The former big leaguer who was known for his gritty work ethic and ability to always take a good at-bat stepped into a position that had so much potential. The Colorado Rockies lineup is chock full of talent. It sports two of the league's premier young hitters in Troy Tulowitzki and Carlos Gonzalez.
When the club failed to hit to it's potential, it didn't take long before people were demanding that Lansford was failing and should be let go.
Of course, Lansford deserves his fair share of the blame. The club hasn't responded to his teaching and hasn't gotten the job done, plain and simple.
What is baffling about the Rockies critics is that they are quick to jump on Lansford, but when the team's pitchers are equally as bad as the hitters, nothing is said about Bob Apodaca, the Rockies longtime pitching coach.
Jason Hammel, who gave up six runs and six hits in just three innings of work, is the biggest argument for Apodaca's failures. The tall right-hander was poised to finish the season with double digit wins for the third straight season in April. He has shown dominance in the past, pitching 27 straight scoreless innings in June of 2010.
Yet, as Hammel continues to struggle, with no sign of emerging from his slump, Apodaca takes no blame. Why is the pitching coaches message not being heard, or why is his message not working?
If the only Rockies pitcher struggling was Hammel, there would be no reason to question Apodaca. However, the former Rays farmhand is far from the only pitcher with issues.
Jhoulys Chacin, a 23-year old with ace written all over him, hasn't gotten better since looking like he had taken the next step forward. However, Chacin has begun to struggle. In his last outing, Chacin had a chance to help the Rockies build on the previous night's walk-off win momentum. Instead, he couldn't make it to the fifth inning. He gave up five earned runs on eight hits in those four innings.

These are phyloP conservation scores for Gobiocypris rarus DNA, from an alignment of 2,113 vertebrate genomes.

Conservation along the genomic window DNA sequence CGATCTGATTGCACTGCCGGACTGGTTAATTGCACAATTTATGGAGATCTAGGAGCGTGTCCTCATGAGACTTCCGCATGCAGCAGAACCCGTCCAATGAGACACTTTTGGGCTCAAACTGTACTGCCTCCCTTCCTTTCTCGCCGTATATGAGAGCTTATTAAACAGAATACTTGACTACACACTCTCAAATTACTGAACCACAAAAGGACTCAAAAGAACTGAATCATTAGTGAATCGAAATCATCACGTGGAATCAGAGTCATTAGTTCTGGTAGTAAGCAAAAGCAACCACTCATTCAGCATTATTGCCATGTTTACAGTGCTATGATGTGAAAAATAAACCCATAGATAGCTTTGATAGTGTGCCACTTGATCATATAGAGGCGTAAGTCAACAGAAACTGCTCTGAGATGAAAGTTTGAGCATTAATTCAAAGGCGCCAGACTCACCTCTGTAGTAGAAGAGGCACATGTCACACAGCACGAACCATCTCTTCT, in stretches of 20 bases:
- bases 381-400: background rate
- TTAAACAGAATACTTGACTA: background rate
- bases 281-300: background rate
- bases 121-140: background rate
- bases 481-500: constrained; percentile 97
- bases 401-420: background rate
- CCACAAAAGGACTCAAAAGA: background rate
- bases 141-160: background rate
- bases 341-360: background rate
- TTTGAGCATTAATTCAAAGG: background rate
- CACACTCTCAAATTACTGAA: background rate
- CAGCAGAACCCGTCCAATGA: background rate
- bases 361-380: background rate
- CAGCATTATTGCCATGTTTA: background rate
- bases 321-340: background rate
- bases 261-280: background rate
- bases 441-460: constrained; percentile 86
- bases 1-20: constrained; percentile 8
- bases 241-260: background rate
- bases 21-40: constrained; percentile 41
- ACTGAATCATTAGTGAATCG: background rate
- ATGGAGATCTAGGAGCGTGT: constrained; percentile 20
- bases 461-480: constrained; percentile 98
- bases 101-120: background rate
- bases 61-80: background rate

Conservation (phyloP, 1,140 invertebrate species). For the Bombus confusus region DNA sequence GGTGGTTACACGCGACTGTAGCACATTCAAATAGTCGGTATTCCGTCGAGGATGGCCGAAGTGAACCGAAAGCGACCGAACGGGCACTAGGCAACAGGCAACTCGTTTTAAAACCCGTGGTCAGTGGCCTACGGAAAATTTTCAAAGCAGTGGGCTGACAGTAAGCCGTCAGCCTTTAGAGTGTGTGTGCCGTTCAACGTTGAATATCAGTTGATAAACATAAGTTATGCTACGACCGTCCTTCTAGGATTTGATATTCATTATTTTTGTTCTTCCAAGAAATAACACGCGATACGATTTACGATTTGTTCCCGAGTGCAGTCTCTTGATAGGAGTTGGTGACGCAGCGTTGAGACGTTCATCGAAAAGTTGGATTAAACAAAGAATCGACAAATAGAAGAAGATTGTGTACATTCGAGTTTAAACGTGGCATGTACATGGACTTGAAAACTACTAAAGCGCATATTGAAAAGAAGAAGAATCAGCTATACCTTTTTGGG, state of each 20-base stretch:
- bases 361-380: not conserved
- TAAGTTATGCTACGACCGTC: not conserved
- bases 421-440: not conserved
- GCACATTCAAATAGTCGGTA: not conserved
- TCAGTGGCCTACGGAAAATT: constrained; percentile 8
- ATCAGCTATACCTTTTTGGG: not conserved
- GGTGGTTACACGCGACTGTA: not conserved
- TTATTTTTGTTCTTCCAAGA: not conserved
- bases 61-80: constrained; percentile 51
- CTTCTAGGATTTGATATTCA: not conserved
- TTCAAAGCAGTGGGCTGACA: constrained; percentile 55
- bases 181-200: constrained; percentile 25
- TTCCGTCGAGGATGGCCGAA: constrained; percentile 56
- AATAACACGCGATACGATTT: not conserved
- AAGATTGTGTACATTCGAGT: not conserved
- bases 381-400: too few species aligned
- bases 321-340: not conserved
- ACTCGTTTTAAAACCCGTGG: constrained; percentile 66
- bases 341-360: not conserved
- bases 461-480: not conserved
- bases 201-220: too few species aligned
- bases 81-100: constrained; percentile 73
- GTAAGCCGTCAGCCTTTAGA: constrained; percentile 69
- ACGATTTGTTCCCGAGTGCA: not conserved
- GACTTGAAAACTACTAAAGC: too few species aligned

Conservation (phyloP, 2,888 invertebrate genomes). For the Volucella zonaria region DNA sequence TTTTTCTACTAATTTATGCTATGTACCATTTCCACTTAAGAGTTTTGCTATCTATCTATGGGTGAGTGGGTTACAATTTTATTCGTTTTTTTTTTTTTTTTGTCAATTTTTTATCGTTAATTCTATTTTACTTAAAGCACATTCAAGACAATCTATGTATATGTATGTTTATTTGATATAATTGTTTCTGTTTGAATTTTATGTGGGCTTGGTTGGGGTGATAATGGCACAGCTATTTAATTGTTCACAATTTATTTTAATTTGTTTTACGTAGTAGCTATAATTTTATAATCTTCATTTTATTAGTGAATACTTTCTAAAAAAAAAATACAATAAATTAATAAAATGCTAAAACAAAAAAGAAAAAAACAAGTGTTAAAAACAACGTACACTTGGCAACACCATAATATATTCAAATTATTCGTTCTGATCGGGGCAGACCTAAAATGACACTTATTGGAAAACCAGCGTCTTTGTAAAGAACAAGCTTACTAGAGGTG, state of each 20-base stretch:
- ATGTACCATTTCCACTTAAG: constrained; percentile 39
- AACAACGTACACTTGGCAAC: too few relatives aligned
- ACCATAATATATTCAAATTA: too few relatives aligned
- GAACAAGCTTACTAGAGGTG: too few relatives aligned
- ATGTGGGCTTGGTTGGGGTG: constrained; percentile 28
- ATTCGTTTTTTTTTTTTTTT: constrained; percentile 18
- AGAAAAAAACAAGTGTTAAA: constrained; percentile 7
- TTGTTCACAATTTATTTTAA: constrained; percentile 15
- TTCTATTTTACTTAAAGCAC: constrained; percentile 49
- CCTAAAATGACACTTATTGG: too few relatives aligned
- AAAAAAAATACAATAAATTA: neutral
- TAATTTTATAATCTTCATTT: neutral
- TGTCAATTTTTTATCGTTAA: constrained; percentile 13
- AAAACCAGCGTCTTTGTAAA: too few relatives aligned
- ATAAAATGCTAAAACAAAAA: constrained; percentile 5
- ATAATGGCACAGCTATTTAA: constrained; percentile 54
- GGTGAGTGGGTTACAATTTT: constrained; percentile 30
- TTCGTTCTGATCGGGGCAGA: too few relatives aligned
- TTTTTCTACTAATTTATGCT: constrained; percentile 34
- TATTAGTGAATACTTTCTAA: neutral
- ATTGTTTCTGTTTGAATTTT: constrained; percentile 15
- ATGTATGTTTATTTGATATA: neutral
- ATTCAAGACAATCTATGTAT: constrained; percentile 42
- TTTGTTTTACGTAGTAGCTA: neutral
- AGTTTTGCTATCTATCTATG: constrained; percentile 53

His start previous to that came in Cincinnati, he was phenomenal, pitching a complete game in a 2-1 loss to the Reds. However, prior to that start, he picked up a win against the Nationals, but was unable pitch more than five innings as his pitch count rose to 100 pitches. He was staked to a large lead, yet still walked five National batters in the inning.
Beyond Chacin and Hammel is the now former Rockie Ubaldo Jimenez. How can a guy go from complete domination, having the best half season in recent history, and then simply forgetting how to pitch. Jimenez won only four games in the second half of 2010 after winning 15 before the All-Star break. The struggles weren't a product of a tired arm, as Jimenez continued to struggle in 2011. His struggles in 2011, however, included losing four miles per hour on his fastball.
Those three pitchers were not run of the mill pitchers who are lucky to be on a Major League roster. All three of those guys are very good Major Leaguers. Even Hammel, who is the least talented of the three, has shown over the past two seasons that he has the talent to be a dominant pitcher.
Those three pitchers are clear examples of Apodaca's failures, and that doesn't even go into the struggles of former All-Star Aaron Cook.
It only takes six weeks of work before a Rockies hitting instructor starts getting questions. Yet, Bob Apodaca has had his chance to make an impact for almost 10 years as the pitching coach, and no one questions what he is doing. No one says that it is time to go in a different direction. He gets a free pass from the media and from fans. Maybe it's time for him to take some blame.